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Intell Based Med ; 6: 100071, 2022.
Article in English | MEDLINE | ID: covidwho-1977322


Background: The COVID-19 pandemic continues to overwhelm intensive care units (ICUs) worldwide, and improved prediction of mortality among COVID-19 patients could assist decision making in the ICU setting. In this work, we report on the development and validation of a dynamic mortality model specifically for critically ill COVID-19 patients and discuss its potential utility in the ICU. Methods: We collected electronic medical record (EMR) data from 3222 ICU admissions with a COVID-19 infection from 25 different ICUs in the Netherlands. We extracted daily observations of each patient and fitted both a linear (logistic regression) and non-linear (random forest) model to predict mortality within 24 h from the moment of prediction. Isotonic regression was used to re-calibrate the predictions of the fitted models. We evaluated the models in a leave-one-ICU-out (LOIO) cross-validation procedure. Results: The logistic regression and random forest model yielded an area under the receiver operating characteristic curve of 0.87 [0.85; 0.88] and 0.86 [0.84; 0.88], respectively. The recalibrated model predictions showed a calibration intercept of -0.04 [-0.12; 0.04] and slope of 0.90 [0.85; 0.95] for logistic regression model and a calibration intercept of -0.19 [-0.27; -0.10] and slope of 0.89 [0.84; 0.94] for the random forest model. Discussion: We presented a model for dynamic mortality prediction, specifically for critically ill COVID-19 patients, which predicts near-term mortality rather than in-ICU mortality. The potential clinical utility of dynamic mortality models such as benchmarking, improving resource allocation and informing family members, as well as the development of models with more causal structure, should be topics for future research.

Annals of the Rheumatic Diseases ; 80(SUPPL 1):992, 2021.
Article in English | EMBASE | ID: covidwho-1358646


Background: Early diagnosis and management of patients with inflammatory arthritis(IA) are critical to improve long-term patient-outcomes. Assessment of joint swelling at joint examination is the reference of IA-identification;early access clinics are constructed to promote this early recognition of IA. However, due to the COVID-19 pandemic the face-to-face capacity of such services is severely reduced. The accuracy of patient-reported swelling in comparison to joint examination has been extensively evaluated in established RA (ρ 0.31-0.67), but not in patients suspected for IA.[1] Objectives: To promote evidence based care in the era of telemedicine, we determined the accuracy of patient-reported joint swelling for actual presence of IA in persons suspected of IA by general practitioners(GP). Methods: Data from two Dutch Early Arthritis Recognition Clinics were studied. These are screening clinics (1.5-lines-setting) where GPs send patients in case of doubt on IA. At this clinic patients were asked to mark the presence of swollen joints on a mannequin with 52 joints. For this study the DIP joints and the metatarsal joints were excluded and, therefore, a total of 42 joints were assessed for self-reported joint swelling. Clinically apparent IA of ≥1 joint determined by the physician was the reference to calculate sensitivity, specificity, positive and negative likelihood ratios (LR+,LR-), and positive and negative predictive values (PPV, NPV) on patient-level. Pearson correlation coefficients(ρ) were determined. Predictive values depend on the prevalence of a disease in a population. Because the prevalence of IA in a 1.5-lines-setting will differ from a primary care setting, post-test probabilities of IA were estimated for two lower prior-test probabilities as example, namely 20% (estimated probability in patients GPs belief IA is likely) and 2% (prior-test probability with less preselection by GPs), using likelihood ratios and nomograms. Results: A total of 1637 consecutive patients were studied. Median symptom duration was 13 weeks. 76% of patients marked ≥1swollen joint at the mannequin. 41% of patients had ≥1swollen joint at examination by rheumatologists. ρ was 0.20(patient-level)-0.26(joint-level). The sensitivity of patients-reported joint swelling was high, 87%, indicating that the majority of patients with IA had marked swelling on the mannequin. However the specificity was 31%, indicating that 69% of persons without IA had also done so. The LR+ was 1.25;the LR-0.43. The PPV was 46%, the NPV 77%. Thus the PPV increased hardly (from 41% to 46%) and the NPV somewhat (from 59% to 77%). Also in settings with prior-test probabilities of 20% and 2%, estimated PPVs (from respectively 20% and 2% to 24% and 2%) and NPVs (from respectively 80% and 98% to 90% and 99%) hardly increased. Conclusion: Patient-reported joint swelling had little value in distinguishing patients with/without IA for different prior-test probabilities, and is less valuable in comparison to self-reported flare detection in established RA.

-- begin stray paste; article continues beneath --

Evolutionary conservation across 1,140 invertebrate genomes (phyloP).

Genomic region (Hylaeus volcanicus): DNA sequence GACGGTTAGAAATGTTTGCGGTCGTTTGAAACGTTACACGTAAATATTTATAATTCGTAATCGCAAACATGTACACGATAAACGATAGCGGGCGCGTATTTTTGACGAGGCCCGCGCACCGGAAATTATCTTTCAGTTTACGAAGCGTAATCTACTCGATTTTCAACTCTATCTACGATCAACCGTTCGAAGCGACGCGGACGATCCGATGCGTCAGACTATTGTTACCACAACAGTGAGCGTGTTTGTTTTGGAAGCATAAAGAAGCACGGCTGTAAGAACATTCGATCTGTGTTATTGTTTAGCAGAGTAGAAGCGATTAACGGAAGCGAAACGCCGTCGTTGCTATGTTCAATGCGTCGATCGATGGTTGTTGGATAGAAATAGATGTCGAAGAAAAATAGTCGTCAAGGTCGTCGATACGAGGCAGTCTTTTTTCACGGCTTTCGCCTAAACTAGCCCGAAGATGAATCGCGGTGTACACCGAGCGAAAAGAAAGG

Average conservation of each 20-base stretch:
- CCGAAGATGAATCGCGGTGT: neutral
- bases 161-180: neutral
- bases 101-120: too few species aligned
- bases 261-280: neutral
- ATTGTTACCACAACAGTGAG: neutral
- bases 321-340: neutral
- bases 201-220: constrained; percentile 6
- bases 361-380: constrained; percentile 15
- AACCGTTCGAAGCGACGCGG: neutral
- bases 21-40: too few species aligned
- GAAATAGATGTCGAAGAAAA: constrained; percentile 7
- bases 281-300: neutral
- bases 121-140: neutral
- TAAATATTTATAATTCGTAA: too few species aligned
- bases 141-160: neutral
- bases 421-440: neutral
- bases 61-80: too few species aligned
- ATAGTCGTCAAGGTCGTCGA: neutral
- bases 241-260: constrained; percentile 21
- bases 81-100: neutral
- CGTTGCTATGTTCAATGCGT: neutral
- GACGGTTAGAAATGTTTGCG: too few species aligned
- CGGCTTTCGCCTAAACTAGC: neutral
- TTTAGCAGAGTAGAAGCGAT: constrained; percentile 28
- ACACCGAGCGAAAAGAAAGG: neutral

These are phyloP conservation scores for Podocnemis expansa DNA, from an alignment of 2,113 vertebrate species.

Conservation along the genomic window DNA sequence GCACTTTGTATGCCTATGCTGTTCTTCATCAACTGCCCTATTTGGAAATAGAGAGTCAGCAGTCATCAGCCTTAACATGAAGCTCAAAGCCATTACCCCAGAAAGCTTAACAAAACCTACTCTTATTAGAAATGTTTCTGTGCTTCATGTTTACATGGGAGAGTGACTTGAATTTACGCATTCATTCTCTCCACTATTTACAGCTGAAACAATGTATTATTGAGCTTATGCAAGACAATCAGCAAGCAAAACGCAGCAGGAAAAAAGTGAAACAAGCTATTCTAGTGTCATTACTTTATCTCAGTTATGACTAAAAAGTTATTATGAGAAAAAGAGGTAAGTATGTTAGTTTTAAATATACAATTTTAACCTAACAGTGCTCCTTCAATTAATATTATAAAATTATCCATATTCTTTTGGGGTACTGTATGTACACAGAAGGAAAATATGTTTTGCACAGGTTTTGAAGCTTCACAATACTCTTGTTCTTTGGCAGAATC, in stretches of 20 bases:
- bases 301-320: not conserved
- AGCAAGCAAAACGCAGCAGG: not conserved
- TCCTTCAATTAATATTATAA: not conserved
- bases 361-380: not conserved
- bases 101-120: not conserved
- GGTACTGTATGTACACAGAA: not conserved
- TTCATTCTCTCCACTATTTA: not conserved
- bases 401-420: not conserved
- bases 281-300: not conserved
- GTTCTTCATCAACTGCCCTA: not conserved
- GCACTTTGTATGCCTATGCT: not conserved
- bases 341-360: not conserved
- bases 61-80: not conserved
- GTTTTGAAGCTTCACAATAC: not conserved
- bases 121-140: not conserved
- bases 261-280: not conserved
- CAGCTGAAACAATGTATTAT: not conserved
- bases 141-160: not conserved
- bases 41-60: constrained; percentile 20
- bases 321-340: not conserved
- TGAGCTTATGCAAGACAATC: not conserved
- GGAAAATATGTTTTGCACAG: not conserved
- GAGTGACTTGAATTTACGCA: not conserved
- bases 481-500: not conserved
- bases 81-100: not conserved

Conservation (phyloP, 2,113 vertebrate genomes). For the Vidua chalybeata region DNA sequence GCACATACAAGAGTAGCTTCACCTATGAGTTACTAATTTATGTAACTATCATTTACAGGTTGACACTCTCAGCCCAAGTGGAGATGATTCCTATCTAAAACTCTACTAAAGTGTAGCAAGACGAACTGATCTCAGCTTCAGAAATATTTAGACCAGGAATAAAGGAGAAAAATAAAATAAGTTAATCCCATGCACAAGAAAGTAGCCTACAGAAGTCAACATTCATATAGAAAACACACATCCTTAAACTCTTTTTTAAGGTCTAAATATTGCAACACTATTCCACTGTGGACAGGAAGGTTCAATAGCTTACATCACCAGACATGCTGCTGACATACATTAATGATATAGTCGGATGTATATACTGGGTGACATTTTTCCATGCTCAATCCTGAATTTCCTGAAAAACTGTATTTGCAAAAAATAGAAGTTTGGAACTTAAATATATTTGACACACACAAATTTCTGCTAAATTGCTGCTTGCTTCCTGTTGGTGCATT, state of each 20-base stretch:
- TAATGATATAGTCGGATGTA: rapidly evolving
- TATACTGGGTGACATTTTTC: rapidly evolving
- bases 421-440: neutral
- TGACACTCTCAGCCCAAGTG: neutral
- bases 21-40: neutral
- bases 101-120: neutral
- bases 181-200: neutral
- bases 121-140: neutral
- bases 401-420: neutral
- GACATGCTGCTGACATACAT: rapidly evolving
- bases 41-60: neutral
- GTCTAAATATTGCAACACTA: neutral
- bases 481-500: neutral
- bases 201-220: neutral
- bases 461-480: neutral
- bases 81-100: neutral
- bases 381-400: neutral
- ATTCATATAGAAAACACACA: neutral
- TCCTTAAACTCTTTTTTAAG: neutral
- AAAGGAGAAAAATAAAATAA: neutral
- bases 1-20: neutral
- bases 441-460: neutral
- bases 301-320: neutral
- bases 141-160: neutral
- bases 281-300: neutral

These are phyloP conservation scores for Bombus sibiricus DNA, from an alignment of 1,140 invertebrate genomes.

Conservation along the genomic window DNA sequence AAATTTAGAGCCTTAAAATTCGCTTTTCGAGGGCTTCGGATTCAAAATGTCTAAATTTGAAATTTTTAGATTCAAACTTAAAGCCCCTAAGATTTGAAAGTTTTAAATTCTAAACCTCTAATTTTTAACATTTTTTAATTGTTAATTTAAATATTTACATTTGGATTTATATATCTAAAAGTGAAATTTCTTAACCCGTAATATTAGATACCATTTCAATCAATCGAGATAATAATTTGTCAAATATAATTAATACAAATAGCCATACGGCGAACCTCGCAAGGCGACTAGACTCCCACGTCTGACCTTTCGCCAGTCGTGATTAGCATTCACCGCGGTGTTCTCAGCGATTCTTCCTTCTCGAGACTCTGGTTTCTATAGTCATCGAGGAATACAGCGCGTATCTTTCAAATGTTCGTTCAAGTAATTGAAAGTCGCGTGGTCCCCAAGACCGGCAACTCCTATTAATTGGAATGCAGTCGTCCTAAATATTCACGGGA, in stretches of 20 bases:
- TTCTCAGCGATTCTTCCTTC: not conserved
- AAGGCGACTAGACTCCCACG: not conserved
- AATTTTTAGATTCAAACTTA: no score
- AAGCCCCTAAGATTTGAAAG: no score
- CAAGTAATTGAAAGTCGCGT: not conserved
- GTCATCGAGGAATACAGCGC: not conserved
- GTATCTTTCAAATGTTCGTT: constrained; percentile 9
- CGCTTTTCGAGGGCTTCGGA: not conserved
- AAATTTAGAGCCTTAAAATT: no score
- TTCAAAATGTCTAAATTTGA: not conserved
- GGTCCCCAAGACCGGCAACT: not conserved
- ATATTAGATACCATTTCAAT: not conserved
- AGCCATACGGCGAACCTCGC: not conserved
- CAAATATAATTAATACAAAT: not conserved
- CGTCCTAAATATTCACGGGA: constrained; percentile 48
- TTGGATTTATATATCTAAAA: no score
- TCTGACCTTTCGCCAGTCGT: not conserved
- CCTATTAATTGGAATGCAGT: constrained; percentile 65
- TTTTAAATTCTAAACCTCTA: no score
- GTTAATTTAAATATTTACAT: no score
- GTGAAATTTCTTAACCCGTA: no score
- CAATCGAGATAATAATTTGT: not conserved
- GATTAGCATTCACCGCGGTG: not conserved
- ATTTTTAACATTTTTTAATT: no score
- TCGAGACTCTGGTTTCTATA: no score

South African Medical Journal ; 111(6):535-537, 2021.
Article in English | EMBASE | ID: covidwho-1264653


There have recently been safety concerns regarding an increased risk of vaccine-induced immune thrombotic thrombocytopenia (VITT) following administration of SARS-CoV-2 adenoviral vector vaccines. The Southern African Society of Thrombosis and Haemostasis reviewed the emerging literature on this idiosyncratic complication. A draft document was produced and revised by consensus agreement by a panel of professionals from various specialties. The recommendations were adjudicated by independent international experts to avoid local bias. We present concise, practical guidelines for the clinical management of VITT.